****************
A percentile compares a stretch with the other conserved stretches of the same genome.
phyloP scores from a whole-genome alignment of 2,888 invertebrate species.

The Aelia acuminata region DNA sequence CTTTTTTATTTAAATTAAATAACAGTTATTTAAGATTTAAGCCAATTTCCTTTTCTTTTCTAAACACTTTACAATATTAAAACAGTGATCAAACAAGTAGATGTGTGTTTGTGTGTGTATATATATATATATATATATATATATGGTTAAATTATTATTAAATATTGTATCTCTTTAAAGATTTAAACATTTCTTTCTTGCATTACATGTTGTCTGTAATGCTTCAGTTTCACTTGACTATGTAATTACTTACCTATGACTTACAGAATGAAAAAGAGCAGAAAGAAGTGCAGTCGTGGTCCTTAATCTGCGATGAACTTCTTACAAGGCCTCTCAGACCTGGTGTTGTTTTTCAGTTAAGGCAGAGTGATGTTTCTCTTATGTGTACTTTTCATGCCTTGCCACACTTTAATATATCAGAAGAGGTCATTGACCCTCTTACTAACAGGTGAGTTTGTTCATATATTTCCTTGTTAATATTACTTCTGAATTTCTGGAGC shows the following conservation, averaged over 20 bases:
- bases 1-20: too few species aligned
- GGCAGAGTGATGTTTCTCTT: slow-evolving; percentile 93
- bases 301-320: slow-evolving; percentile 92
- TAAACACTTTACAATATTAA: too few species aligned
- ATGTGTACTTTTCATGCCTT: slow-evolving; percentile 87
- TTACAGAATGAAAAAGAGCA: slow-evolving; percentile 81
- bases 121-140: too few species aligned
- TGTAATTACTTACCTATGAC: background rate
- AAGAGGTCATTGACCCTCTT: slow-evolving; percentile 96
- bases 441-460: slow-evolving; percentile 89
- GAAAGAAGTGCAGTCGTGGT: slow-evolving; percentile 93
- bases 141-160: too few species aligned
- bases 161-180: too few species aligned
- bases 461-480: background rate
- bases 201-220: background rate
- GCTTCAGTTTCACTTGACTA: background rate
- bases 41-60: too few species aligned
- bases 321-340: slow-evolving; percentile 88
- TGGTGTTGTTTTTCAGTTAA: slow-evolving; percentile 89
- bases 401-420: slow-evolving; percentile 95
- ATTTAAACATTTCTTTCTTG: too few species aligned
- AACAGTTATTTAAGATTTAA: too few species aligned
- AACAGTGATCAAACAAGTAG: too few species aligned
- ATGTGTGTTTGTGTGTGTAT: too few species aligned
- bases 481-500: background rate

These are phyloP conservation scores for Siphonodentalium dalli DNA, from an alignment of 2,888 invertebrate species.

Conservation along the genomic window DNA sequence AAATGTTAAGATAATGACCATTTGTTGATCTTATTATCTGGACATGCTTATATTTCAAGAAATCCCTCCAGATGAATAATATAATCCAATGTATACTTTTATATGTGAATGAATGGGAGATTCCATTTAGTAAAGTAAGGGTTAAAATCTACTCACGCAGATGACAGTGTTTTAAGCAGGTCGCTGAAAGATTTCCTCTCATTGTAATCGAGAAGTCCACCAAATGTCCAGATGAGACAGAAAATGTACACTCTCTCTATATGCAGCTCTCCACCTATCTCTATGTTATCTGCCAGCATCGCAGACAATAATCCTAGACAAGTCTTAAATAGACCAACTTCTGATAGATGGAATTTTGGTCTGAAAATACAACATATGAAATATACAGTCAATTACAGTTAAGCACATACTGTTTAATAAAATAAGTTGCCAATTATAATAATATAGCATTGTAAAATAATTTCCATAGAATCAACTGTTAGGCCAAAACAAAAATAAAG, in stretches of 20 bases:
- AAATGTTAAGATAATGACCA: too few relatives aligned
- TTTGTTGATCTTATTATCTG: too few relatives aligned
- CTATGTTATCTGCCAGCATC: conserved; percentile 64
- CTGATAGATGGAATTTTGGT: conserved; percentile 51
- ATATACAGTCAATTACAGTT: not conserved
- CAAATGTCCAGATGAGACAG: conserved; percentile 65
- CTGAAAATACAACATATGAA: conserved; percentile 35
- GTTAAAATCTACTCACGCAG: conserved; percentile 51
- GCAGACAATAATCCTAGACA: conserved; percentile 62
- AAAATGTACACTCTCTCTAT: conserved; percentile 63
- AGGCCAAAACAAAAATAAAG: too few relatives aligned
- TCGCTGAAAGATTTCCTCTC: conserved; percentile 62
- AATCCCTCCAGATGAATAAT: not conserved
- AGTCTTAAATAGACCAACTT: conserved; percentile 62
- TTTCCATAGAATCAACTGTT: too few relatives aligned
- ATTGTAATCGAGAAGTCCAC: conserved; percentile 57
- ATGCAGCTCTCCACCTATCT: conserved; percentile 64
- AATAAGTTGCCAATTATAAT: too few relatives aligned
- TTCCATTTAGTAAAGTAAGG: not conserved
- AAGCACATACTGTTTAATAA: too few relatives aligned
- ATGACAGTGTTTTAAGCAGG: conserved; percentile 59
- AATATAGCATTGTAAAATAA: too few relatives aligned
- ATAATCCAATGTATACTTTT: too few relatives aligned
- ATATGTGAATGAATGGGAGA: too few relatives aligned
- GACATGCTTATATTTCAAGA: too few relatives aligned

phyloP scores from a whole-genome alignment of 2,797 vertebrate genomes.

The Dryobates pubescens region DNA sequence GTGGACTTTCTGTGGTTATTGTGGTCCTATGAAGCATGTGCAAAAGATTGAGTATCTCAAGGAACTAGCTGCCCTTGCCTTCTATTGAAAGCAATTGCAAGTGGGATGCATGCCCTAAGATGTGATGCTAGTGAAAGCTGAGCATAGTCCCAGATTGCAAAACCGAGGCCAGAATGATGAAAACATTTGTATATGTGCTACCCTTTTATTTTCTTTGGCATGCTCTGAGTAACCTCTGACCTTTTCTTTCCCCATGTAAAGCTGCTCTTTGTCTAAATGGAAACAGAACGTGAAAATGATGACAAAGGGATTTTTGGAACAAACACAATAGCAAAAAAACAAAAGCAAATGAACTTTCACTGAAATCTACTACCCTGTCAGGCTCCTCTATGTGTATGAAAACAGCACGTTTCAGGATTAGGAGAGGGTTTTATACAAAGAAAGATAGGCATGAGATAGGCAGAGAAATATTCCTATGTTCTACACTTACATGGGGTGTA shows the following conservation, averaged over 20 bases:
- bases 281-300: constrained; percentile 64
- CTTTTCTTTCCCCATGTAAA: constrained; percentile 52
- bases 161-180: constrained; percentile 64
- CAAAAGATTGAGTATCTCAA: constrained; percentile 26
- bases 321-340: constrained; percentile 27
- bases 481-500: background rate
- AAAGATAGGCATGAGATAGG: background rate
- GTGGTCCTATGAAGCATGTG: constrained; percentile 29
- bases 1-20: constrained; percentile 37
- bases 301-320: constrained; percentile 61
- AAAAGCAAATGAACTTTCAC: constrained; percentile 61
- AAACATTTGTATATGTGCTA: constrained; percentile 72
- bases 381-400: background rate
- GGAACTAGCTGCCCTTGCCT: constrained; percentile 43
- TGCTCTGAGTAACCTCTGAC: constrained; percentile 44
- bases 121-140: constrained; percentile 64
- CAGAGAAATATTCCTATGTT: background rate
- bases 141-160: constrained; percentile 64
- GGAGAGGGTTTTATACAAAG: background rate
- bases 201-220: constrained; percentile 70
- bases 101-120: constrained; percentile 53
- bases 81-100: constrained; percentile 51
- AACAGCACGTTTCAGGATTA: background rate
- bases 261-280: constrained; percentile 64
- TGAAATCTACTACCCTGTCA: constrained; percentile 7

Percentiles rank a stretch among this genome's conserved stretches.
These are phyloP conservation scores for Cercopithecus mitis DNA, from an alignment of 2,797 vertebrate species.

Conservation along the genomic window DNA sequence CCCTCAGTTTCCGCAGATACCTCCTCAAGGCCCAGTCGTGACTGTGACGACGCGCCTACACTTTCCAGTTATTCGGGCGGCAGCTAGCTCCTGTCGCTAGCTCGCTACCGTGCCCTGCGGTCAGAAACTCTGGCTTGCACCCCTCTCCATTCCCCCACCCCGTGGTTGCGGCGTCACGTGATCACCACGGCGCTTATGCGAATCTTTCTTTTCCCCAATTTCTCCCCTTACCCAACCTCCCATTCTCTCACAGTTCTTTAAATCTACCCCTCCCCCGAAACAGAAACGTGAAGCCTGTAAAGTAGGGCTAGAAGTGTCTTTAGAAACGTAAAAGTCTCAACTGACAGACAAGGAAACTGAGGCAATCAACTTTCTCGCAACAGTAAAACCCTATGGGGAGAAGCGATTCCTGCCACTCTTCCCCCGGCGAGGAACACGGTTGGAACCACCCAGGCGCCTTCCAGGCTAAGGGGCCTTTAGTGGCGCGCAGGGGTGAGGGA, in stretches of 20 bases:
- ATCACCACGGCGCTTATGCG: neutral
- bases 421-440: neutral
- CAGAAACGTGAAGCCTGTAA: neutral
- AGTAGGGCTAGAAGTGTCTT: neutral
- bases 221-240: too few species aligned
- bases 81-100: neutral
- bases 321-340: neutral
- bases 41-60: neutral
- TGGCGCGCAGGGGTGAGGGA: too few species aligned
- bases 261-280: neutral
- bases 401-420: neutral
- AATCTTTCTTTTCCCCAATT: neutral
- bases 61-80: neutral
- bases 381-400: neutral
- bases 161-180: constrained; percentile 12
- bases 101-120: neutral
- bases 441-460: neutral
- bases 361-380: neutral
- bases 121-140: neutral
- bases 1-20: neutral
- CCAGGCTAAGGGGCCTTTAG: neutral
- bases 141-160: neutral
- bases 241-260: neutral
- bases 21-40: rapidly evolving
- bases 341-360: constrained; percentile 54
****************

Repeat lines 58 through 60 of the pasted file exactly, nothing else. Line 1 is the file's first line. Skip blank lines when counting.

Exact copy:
- bases 281-300: constrained; percentile 64
- CTTTTCTTTCCCCATGTAAA: constrained; percentile 52
- bases 161-180: constrained; percentile 64